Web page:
Tough, Mud, and Trust

I’ve been walking through the hills of the rural Pennsylvania for several hours. I am not so much covered in mud as I am carrying it in my clothes, on my skin, in my hair, and tucked away in places it should not be. There are suds sticking all over me, so I can’t wipe my face. My knee is telling me that this is not a good idea, and it joins forces with my calf, shins, glutes. This could all be over quickly if I just cross my arms above my head at the wrists and wait for the golf cart to take me out.

In a few minutes, I’m running up a tarp that’s at an incline. I grab a rope and refuse to let go, but the rest of my body won’t do anything else. There are people I don’t know screaming my name, telling me not to stop. They are grabbing me, pulling me. I stare at one of their bloody knees and I can’t believe that I am trusting so much in these strangers. I’ve never felt so much a part of something. I had thought that around the second mile or so, they would move on, but this group of women said, “We’re going to finish this together” and we do.

A charlie horse starts screaming throughout my leg. “I can’t even walk,” I say. And it’s okay. I’ve come so far. But then I’m standing, waiting for the ride back to the starting point, I feel this insidious sneer from the dark figure, my weakness manifested. It says, “I knew you’d quit. I knew it. Even at the very end, you’re quitting.” So I wave them on, and keep walking. Not just walking. I climb up a rope ladder. I stop and growl halfway, because the devils in the gravity are trying to pull me down. I keep putting one foot and one hand through at a time and then…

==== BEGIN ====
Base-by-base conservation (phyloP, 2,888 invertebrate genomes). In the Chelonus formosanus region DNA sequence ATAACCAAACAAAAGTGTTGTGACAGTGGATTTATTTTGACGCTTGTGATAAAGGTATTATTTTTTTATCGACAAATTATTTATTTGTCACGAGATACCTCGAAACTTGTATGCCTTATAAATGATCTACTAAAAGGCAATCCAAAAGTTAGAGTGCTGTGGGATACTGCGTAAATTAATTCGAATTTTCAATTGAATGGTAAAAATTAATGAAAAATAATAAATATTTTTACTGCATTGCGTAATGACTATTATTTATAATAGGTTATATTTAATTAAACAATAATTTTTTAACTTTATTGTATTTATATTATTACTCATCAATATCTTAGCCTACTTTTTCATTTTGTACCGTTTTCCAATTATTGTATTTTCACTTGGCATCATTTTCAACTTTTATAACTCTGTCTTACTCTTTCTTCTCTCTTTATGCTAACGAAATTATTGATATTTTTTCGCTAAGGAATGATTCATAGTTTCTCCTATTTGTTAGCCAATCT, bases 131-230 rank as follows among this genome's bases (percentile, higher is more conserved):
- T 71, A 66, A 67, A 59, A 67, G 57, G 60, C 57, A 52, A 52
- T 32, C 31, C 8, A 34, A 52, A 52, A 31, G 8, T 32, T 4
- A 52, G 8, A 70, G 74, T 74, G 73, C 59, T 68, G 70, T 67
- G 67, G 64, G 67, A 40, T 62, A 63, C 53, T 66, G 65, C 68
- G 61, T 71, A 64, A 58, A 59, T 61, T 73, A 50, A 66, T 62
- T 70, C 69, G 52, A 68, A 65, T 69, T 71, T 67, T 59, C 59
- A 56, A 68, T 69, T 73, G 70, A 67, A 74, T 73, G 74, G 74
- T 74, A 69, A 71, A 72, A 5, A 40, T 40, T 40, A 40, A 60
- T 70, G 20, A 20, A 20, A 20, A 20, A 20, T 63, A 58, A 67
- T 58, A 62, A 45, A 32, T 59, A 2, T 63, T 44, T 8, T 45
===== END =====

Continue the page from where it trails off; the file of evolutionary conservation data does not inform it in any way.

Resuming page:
I am kissed by running water. Someone helps swing my leg over, and I accept their assistance without apology, without whimper. I’m sitting, staring over the rolling hills to the farms and rainclouds beyond. I let go and plummet down a water slide into deep, cool water. I’m washed clean. When my head comes up, I am whooping, over and over.

I wanted to do Mudderella because it looked like a fun way to test what my body could do. It turned out to be the most difficult thing I’ve ever put myself through. It also made me put my trust and faith in people in a way that I never had before. I never felt shamed, or put down, or given up on. I couldn’t believe the spirit I saw out there on Saturday. It was beautiful and amazing. I challenge everyone to do it.

Force yourself out of your comfort zone. I dare you.

40 Days: Smokescreen

I’m not sure if I should say this because I don’t have 40 of these, but I feel like I’m setting up this theme of “Katie’s uncomfortable secrets.”

Every now and then, if I have a particularly bad day or if the mood strikes, I smoke a cigarette.

I still remember the first time I smoked. I was in my friend’s car, and he had bought a pack of these black clove cigarettes. At the time, I had no conception of the social stigma against Goth kids who smoked these cigarettes. I also had no conception of the assault on my senses that one smoke would be: the utter delight in the smell, the sweetness on my lips, the tingle in my skin.

I remember that first smoke with more detail than I remember my first time having sex.

Some people know I smoke occasionally. Many don’t. I’m not certain why I’ve always felt like this was some kind scandalous deceit. But it was. Sometimes, I feel like it is.

And sometimes, I am just embarassed by the fact that it’s a signifier that I am having a bad day at work.

It’s hard to actually be okay with my Day Job (except when I’m not) for the first time since before I graduated from college. I have a brilliant mind, and I am damn good at most things I am exposed to for any amount of time. See? Uncomfortable secrets!

It used to be that if I wasn’t working towards my goal of full-time, hippy-dress-wearing writing, everything was just a waste of my time.

Now? I feel supported in my workplace. I accept and enjoy that I can comfortably pay my bills and yet also persue my writing once I’m clocked out.

That said, what I am even more okay with now is the realization that my Day Job does not define who I am. “What do you do?” is no longer a question that makes me scramble for qualifiers. I say, firmly, steadily, “I am a writer.”